28. TerryTerius unregistered

You basically made the exact same comment the other guy did, you just took more words to say the same thing. I am very much aware it can be turned around. But that still doesn't give any kind of reason as to why having a physical back up is a bad idea. I literally never said that we shouldn't have multiple digital back ups of our information. I simply asked what the issue was with having physical copies as well.

31. medtxa

Posts: 1655; Member since: Jun 02, 2014

Well backup data on several server is easier and simpler than printing and copying on physical paper. What if its thousands or more page?

11. grbrao

Posts: 294; Member since: Nov 23, 2012

That tells a lot about our present day phones security..... u want security or entertainment? both wont go together...

24. marorun

Posts: 5029; Member since: Mar 30, 2015

If you took time to read there is over 40 preinstalled apps used by most smartphone user. Also for business they can custom the suit of app with any app you want. The point is to remove the human element of the person using the phone so no security can be removed and nothing modified. Truly the most secure phone possible.

5. Planterz

Posts: 2120; Member since: Apr 30, 2012

This'll fail hard.

7. tabVision

Posts: 26; Member since: Jul 16, 2015

I think the simplest solution is to create OS on top of android 6.0(or even android N) and remove WIFI and 3/4G capabilities it will be much safer and much easier to implement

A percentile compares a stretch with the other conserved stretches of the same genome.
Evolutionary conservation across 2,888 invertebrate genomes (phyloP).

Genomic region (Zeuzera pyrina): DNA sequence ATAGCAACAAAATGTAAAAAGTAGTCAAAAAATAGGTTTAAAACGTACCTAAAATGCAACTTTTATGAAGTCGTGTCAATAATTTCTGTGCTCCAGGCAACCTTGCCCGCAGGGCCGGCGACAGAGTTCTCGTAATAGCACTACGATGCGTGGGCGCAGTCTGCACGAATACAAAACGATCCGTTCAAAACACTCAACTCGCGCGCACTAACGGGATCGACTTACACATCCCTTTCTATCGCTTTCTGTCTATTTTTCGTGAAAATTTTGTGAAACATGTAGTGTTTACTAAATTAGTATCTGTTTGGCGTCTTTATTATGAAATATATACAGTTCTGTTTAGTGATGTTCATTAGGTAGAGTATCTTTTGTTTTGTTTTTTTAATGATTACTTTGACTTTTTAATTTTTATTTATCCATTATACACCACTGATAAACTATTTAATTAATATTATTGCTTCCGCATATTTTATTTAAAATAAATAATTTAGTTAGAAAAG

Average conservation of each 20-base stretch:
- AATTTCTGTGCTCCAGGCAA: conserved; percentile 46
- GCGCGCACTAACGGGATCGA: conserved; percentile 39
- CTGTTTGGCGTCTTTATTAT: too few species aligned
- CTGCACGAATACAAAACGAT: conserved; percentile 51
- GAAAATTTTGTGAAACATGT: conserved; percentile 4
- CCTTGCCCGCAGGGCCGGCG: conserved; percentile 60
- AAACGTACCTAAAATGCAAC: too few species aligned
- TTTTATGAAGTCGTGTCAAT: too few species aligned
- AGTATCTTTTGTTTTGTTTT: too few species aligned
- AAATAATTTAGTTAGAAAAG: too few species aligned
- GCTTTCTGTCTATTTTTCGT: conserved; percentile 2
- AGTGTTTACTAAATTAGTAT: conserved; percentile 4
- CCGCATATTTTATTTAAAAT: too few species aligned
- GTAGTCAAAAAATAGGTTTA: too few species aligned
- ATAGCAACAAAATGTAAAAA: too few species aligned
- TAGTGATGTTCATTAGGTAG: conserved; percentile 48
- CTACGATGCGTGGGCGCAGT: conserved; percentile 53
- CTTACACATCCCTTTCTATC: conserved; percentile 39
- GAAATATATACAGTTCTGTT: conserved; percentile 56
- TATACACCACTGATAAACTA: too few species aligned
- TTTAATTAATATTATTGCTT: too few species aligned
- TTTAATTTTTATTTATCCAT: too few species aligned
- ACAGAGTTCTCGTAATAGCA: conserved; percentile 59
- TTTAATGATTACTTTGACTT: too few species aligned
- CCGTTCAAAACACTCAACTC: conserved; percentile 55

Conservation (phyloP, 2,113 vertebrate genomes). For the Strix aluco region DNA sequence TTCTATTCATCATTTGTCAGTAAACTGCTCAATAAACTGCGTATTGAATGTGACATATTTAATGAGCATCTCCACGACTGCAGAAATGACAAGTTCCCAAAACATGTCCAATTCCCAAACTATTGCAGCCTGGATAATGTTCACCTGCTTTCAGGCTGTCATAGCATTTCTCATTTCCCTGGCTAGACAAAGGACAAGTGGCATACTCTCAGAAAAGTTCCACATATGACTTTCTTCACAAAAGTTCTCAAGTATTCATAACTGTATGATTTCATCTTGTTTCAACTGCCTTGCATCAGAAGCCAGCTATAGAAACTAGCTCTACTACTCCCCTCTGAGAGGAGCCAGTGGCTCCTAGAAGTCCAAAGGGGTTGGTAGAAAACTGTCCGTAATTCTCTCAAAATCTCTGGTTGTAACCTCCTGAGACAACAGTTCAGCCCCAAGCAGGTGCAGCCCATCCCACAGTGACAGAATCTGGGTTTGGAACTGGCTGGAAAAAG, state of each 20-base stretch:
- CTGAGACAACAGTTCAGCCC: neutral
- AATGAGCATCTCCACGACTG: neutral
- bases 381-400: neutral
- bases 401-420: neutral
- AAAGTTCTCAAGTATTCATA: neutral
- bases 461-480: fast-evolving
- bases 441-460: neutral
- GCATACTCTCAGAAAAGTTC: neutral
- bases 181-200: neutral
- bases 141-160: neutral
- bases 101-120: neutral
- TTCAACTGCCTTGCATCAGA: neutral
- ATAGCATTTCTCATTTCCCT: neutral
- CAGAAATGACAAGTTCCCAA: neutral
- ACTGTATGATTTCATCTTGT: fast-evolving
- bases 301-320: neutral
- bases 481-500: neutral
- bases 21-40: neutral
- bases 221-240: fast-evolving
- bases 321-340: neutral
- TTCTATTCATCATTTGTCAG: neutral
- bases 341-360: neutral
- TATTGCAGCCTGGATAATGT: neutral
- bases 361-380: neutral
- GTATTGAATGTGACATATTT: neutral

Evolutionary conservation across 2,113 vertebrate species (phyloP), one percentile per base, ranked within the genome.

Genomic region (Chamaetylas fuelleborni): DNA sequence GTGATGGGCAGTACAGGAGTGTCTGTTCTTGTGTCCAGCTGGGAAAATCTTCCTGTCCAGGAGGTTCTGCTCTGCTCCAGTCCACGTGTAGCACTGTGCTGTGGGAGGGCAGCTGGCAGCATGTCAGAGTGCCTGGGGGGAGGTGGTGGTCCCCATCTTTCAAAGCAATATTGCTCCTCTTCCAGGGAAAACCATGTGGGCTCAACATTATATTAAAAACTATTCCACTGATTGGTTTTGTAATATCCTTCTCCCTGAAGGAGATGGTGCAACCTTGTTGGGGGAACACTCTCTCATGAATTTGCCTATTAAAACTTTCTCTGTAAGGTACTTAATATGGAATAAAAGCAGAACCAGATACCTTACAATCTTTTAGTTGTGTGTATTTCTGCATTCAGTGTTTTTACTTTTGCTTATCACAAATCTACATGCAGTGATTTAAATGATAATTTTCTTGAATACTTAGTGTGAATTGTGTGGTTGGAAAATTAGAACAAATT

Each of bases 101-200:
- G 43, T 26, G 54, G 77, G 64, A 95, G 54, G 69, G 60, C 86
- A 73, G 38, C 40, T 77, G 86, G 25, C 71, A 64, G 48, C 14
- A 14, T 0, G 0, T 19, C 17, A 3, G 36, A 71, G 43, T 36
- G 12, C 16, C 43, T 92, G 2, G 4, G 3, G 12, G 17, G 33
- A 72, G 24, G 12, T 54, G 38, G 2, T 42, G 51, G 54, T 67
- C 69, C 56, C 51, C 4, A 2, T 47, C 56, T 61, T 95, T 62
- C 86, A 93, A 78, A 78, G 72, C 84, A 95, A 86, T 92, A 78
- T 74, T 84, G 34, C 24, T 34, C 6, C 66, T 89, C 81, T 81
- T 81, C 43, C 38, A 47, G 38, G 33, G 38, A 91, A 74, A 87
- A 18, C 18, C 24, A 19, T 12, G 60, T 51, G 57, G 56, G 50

8. GreenMan

Posts: 2698; Member since: Nov 09, 2015

My Nokia 3310 says; HELLO!!! BTW, If one cannot possibly install any apps, period... Why not use Windows 10 Mobile instead? More encrypted and less spying... But then again, one can't 'strip it off' because of its 'closed source' nature...! Hmmm... Why not use Nokia S40 or even S30 (Nokia 3310, 1100 anyone?)

12. TerryTerius unregistered

I am genuinely curious as to why you believe any of those older Nokia phones can't have their transmissions intercepted.

27. marorun

Posts: 5029; Member since: Mar 30, 2015

This phone is 20 time more secure than windows phone. Also as this will be used mostly for business they can ask for specific apps. Can your nokia open PDF? Edit them? Can its open excel or other office related documents? Can its have several email account? I could continue for a long time so GreenMan sorry you are gameover :P

30. xq10xa

Posts: 810; Member since: Dec 07, 2010

Looks like an Nexus 5X and an Honor 5X